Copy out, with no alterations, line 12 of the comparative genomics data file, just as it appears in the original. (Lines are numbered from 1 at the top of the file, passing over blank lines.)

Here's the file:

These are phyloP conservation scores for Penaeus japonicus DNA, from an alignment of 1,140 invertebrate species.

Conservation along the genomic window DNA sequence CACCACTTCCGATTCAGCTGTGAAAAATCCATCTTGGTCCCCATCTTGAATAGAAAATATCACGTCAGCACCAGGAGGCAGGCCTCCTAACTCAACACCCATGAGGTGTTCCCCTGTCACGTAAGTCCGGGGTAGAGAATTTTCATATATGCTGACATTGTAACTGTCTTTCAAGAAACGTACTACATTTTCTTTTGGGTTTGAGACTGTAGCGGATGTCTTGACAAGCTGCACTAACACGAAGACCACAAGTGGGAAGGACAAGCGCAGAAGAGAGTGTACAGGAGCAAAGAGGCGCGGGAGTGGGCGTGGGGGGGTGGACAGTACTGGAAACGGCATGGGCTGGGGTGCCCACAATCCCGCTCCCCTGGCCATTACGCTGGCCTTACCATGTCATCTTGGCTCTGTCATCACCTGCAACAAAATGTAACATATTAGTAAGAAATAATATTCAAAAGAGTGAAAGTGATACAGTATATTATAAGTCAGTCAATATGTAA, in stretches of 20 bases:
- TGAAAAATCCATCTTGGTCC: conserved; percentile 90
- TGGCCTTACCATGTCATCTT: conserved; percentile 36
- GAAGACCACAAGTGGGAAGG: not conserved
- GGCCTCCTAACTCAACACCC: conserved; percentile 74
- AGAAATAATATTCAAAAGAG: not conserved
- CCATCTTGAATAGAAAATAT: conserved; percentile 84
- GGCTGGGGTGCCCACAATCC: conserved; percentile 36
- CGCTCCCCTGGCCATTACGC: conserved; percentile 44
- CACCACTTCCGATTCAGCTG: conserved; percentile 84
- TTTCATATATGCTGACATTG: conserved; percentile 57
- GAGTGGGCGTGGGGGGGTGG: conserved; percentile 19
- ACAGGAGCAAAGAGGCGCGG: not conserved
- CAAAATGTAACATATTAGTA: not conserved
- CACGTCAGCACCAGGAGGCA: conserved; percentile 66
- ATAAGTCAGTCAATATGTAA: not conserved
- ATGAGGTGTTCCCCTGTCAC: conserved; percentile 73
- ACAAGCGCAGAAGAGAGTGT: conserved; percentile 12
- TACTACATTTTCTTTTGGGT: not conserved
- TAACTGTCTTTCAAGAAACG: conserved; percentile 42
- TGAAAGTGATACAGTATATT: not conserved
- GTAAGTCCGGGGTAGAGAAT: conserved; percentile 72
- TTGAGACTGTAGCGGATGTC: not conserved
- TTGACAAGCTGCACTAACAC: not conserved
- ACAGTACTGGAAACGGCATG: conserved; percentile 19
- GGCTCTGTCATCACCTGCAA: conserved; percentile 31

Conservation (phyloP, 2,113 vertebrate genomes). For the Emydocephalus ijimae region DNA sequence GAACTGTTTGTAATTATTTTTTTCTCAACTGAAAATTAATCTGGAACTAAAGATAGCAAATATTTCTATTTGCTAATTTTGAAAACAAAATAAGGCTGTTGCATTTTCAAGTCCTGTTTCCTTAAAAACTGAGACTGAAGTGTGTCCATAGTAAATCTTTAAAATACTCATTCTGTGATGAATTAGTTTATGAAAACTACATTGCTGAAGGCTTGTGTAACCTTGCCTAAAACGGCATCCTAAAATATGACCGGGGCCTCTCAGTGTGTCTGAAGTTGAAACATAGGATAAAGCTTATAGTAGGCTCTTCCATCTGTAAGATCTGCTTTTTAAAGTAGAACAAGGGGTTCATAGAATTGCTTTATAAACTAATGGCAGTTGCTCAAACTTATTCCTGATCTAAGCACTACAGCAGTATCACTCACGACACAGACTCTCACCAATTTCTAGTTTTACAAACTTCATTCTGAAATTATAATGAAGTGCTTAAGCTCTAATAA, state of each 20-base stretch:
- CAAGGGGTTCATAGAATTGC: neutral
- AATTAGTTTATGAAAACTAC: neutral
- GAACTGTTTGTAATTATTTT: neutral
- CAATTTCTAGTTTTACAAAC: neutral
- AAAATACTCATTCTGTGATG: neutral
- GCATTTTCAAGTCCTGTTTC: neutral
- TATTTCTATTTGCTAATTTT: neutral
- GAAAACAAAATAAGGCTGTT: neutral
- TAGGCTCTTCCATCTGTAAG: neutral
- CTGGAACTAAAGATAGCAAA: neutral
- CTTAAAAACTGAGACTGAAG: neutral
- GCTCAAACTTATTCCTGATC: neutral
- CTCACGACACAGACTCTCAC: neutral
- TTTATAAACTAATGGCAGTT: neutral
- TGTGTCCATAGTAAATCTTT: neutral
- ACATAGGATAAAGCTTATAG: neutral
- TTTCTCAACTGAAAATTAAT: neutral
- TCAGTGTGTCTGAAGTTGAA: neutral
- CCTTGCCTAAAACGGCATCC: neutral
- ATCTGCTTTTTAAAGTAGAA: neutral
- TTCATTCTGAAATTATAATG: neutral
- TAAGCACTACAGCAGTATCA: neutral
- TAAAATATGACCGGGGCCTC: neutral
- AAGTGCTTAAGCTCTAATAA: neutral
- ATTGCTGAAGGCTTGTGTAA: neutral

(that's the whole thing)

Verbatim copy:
- TTTCATATATGCTGACATTG: conserved; percentile 57